Coyotes are again in the news here in Prince Edward Island, with the CBC reporting ‘I could have lost my daughter’: Pack of coyotes stalks girl in P.E.I.
The 2001 report of the Environmental Advisory Council, Coyote Management in Prince Edward Island, is a helpful document for putting coyotes in context.
Coyotes are not native to the province; they arrived on the ice in the early 1980s:
Originally an animal of the Western Great Plains, the coyote began extending its range following European settlement of that region during the late 19th century. The extirpation or reduction of timber wolves coupled with land settlement and clearing apparently facilitated its range expansion. Coyotes arrived in New Brunswick in the 1960s, Nova Scotia in the 1970s, Prince Edward Island in 1983, Newfoundland in 1987 and the Magdalen Islands in 2001 and occur in all jurisdictions in Canada, the United States and much of Central America. They are capable of lengthy treks across ice and have been observed and photographed on ice flows far from land in the Northumberland Strait and in the Gulf of St. Lawrence. The first coyote recovered in Prince Edward Island was snared near Souris in November 1983, although previous sightings of coyotes had been reported.
Following their arrival, the coyote population increased rapidly, particularly during the late 1980s and early 1990s, almost doubling annually, a pattern similar to that observed in other jurisdictions. They dispersed to all available habitat and by 1998 the population showed signs of reaching peak numbers according to harvest records collected by the Fish and Wildlife Division. Similarly, coyote populations in New Brunswick and Nova Scotia reportedly showed signs of leveling off approximately 15 years after the first specimens were recovered. Coyotes currently occupy habitat throughout the Island.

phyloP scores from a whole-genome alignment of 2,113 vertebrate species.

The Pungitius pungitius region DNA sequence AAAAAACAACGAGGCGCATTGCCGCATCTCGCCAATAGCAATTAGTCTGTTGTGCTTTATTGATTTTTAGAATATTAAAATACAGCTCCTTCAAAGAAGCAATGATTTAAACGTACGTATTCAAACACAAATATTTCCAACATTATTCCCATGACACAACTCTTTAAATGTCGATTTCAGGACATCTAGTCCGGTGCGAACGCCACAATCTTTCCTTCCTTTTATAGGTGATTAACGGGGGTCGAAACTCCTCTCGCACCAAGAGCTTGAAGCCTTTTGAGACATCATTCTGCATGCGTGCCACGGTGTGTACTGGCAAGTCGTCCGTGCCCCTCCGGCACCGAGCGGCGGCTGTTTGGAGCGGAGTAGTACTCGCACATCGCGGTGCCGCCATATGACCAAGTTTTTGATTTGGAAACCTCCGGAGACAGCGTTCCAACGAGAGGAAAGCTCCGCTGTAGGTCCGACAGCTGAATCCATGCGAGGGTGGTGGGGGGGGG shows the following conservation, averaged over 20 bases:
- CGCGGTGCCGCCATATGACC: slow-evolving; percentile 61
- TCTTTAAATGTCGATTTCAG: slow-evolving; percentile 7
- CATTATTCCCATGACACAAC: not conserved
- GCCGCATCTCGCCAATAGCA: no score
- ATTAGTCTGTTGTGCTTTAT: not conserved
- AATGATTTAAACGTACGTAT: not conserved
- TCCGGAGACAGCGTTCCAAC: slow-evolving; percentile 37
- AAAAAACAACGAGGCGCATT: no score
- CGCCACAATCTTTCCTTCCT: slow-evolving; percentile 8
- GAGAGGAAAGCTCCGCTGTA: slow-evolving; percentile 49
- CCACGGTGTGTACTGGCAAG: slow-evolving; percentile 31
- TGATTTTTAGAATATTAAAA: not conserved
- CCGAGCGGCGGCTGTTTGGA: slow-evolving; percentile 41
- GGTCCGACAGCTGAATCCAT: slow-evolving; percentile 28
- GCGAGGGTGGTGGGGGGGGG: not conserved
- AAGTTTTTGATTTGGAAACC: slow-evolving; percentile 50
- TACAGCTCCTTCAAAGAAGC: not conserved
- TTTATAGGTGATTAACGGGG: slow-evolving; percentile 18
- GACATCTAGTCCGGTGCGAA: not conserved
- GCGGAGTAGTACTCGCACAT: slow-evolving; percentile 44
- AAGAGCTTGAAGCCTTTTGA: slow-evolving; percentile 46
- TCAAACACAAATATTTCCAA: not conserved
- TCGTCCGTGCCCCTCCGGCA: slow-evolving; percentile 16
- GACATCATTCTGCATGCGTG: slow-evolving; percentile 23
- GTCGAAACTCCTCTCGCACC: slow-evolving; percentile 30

As with attempts to eradicate cats in (the other) Prince Edward Islands, attempts by humans to eradicate coyotes elsewhere have proved costly and unsatisfying:
There is no practical way of preventing the natural increase in coyotes. History has shown that poisoning, trapping, shooting from snowmobiles and aircraft, hunting with hounds, and bounty incentives, have consistently failed to reduce their numbers. Nova Scotia’s experience with a $50 bounty during the 1980s emphasizes the futility of coyote control. In spite of the bounty, the coyote population continued to expand at the same rate in Nova Scotia as it had in New Brunswick where there had been no bounty, practically doubling every year. The total cost of bounties paid for coyotes went from $2,250 to $22,100 in four years before Nova Scotia eliminated its bounty.
Since most coyotes are not problem animals, it makes sense to direct efforts at controlling those coyotes that prey on livestock or, even better, preventing the problems from occurring in the first place. A program aimed at reducing the whole coyote population might actually increase livestock predation by stimulating females to have larger litters. This, in turn, would increase the demand for food by these animals during spring and summer, at a time when livestock are most vulnerable (Sabean, 1989).
In other words, coyotes are here to stay, and there’s not much we can do other than learn to share the Island with them; the recommendations of the Environmental Advisory Council echoed this, emphasizing, in its 12 recommendations, adaptations and monitoring over eradication.
That report, by the way, is a model of clarity: it provides context, solid research, and well-worded recommendations. All such efforts should turn to it as a template for how to conduct their work.
My favourite part of the report, by the way, is the summary of the telephone calls that came in to the “Nuisance Wildlife Hotline Response” that were coyote-related, a list that includes:
- Date: 07/25
- Nature: Around dwelling
- Description: Neighbour’s cats are disappearing
- Location: York
- Action Requested: What can we do?
In addition to its diagnostic utility, this report could also be optioned as the basis for the next hit Netflix miniseries.